Cleveland Job Corps Grad Finds a Career That's Given Him the Life He Always Dreamed Of
“This career has provided me with the things I’ve always wanted in life,” says Steve Householder, PCC specialist and bricklayer with the BAC Ohio Kentucky Administrative District Council (OH-KY ADC). “I love being outside and working with my hands. There’s a skill to our craft. Plus, I have a good wage, a pension, and healthcare. I have a house now and a family I can provide for. I’ve been fortunate to stay busy working throughout my time in the union.”
When Householder entered the Cleveland Job Corps Center ten years ago, he was still making his way. “I was actually going to school for nursing, and it wasn’t for me. A friend of mine at the time was a marble mason – he eventually switched over to brick restoration like me. But he was the one that first got me interested in the trade,” Householder explains.
Currently working for OH-KY ADC signatory contractor H.M.H. Restoration, Householder takes pride in helping to preserve some of the state’s landmark structures. “One of the most memorable buildings I’ve been a part of was the Standard Building in downtown Cleveland with H.M.H. We were restoring the old terra cotta. I was up on a swing stage 280 feet in the air grinding, replacing brick and terra cotta, and demoing.” The high-rise, which originally opened in 1923, functioned as both the Standard Bank and office space for the Brotherhood of Locomotive Engineers and Trainmen, until it was sold off to Weston, Inc. in 2014. Union workers like Householder helped transform the historic union building into luxury apartments.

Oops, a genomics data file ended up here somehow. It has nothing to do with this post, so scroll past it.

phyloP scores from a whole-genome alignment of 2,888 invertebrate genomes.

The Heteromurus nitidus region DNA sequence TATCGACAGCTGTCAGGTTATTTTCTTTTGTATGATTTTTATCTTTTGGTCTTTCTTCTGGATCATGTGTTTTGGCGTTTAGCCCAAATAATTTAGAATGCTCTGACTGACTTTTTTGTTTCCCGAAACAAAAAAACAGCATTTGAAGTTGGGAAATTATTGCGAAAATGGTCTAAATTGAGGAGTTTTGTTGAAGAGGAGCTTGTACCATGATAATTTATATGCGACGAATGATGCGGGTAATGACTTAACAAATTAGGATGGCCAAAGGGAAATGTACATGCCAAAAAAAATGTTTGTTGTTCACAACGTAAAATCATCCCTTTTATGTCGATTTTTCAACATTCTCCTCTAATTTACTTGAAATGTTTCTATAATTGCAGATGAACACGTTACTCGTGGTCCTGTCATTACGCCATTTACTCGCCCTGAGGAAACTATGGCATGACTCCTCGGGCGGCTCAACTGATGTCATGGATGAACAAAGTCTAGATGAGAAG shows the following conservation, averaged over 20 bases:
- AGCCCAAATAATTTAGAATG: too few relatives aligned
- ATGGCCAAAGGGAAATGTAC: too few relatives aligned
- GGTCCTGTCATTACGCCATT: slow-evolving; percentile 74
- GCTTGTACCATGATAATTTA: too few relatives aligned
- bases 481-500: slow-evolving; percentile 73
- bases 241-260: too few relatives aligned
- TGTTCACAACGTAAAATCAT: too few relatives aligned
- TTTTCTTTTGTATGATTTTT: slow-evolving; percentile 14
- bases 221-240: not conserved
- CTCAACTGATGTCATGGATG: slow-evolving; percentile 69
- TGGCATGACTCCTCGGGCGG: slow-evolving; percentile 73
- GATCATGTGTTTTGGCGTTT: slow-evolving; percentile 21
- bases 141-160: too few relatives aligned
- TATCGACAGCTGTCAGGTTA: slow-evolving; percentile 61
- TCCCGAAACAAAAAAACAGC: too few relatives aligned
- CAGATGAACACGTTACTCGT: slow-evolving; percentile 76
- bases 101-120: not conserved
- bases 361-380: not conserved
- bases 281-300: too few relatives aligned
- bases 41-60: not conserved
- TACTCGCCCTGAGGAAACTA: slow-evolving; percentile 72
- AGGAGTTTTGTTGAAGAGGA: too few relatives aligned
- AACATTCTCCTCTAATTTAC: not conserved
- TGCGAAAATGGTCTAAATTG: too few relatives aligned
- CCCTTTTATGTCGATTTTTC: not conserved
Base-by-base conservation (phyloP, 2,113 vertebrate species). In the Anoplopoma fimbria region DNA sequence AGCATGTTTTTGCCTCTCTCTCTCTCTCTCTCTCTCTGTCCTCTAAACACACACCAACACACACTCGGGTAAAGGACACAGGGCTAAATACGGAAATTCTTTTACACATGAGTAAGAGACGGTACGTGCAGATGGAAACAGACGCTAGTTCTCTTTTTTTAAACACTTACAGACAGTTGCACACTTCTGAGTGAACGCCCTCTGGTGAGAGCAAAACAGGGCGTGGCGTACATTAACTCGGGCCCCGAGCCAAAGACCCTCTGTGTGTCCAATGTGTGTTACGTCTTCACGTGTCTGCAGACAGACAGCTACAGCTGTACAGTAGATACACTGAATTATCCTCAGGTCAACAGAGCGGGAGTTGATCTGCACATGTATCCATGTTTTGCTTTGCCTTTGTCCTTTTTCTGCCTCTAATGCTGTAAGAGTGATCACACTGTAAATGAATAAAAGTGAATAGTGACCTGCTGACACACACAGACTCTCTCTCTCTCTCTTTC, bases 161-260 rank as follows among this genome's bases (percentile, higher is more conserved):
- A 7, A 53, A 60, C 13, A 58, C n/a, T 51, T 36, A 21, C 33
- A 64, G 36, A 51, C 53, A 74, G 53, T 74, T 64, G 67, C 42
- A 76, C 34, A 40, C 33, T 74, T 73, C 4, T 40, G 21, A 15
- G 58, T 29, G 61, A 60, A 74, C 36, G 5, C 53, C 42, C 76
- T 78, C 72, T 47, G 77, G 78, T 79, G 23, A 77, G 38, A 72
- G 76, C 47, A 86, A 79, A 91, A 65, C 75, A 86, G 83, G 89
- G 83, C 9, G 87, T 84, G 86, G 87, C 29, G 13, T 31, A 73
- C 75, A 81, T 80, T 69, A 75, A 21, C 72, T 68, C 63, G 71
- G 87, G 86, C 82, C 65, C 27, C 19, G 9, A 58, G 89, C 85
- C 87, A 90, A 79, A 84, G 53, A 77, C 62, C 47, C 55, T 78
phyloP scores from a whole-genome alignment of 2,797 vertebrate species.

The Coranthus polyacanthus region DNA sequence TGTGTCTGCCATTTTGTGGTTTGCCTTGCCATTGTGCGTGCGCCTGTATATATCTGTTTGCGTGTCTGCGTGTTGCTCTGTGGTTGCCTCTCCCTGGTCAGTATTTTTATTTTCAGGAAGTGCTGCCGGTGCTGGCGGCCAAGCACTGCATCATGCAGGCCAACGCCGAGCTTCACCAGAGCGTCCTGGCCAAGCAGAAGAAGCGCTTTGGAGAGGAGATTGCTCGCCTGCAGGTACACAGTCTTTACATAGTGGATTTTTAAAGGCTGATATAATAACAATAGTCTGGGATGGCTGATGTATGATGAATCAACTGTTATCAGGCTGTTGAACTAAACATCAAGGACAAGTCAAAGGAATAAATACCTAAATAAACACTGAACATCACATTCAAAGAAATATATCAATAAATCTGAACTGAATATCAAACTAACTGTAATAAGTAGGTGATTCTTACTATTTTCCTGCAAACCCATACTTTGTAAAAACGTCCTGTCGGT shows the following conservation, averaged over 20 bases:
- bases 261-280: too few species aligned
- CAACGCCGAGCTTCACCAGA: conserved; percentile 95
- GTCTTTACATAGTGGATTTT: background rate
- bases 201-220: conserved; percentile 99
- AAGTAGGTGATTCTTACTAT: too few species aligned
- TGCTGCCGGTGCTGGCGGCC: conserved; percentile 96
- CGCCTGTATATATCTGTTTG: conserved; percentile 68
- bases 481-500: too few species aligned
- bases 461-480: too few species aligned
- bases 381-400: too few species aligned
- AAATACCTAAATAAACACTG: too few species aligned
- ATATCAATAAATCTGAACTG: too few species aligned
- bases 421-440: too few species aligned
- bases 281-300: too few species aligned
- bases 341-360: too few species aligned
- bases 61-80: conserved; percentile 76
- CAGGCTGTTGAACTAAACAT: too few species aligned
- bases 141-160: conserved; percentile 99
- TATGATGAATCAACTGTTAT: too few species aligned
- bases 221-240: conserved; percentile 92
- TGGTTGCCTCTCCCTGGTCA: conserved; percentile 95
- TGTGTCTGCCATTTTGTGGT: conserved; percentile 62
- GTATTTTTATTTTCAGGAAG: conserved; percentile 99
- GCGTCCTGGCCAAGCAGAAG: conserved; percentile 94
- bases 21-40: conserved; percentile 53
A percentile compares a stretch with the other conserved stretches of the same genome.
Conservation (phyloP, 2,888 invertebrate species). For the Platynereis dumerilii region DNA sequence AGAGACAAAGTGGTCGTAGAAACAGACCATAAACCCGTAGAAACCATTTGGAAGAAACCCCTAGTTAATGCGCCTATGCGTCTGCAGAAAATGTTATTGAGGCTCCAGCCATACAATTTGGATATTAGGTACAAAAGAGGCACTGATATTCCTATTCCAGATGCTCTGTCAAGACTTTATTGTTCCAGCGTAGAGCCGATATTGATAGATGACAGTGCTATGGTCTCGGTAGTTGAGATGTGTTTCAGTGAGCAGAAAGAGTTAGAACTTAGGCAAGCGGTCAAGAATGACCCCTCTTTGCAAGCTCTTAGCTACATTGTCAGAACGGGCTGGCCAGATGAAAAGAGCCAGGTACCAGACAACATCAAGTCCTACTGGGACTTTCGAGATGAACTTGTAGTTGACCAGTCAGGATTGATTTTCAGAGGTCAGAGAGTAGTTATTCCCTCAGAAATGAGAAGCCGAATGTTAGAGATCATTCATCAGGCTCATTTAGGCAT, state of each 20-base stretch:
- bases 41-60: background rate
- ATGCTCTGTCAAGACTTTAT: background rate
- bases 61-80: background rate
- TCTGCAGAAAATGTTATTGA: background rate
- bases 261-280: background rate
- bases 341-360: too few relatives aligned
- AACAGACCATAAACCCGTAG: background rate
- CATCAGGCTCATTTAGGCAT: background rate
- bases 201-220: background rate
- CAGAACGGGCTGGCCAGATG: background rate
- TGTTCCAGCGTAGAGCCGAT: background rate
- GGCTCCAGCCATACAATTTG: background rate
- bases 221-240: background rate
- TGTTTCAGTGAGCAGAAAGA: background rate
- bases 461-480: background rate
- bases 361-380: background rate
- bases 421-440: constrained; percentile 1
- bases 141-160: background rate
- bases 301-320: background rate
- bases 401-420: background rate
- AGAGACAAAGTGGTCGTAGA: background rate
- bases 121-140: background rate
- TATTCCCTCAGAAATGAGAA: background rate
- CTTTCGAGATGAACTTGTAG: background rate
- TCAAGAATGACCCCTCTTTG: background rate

Through Job Corps and BAC’s training programs, Householder has gained the expertise he’s needed to grow his career. It was his Job Corps instructor, Salvatore Filippelli, now IMI’s Regional Job Corps Director, who influenced him to choose brick as his specialty craft. “Sal was a great teacher. He saw that I could do the work and encouraged me. He also taught me the importance of a good work ethic,” says Householder. When he finished his apprenticeship, Householder cross-trained in PCC, and in his current role with H.M.H., he works across both crafts. “At the time I entered Job Corps, I liked the idea of building new buildings. Now I like restoring them” Householder remarked.
The Cleveland Job Corps Center has helped introduced countless young people like Householder to the trowel trades, including, most recently, local high school students. IMI Director of Technical Education Tom Elliott is a mentor with the ACE Mentor Program, which inspires high schoolers to pursue careers in architecture, engineering, and construction. ACE is growing their efforts to promote the building trades to students, and with the help of Elliott and Filippelli, ACE students from Max S. Hayes, an area vocational high school, got to participate in a hands-on masonry day at the Cleveland Job Corps Center. The experience gave the students a taste at laying brick and block, while showcasing BAC, IMI, and IMTEF’s quality training programs.
IMI operates Job Corps brick and tile training programs across the country, employing BAC instructors who provide classroom and hands-on training. Funded by the U.S. Department of Labor, Job Corps is a free program that helps eligible 16-24-year-olds build careers and independence. The program offers a viable pathway to a career in the trades. For more information on IMI Job Corps programs, visit http://imtef.org/job-corps-program.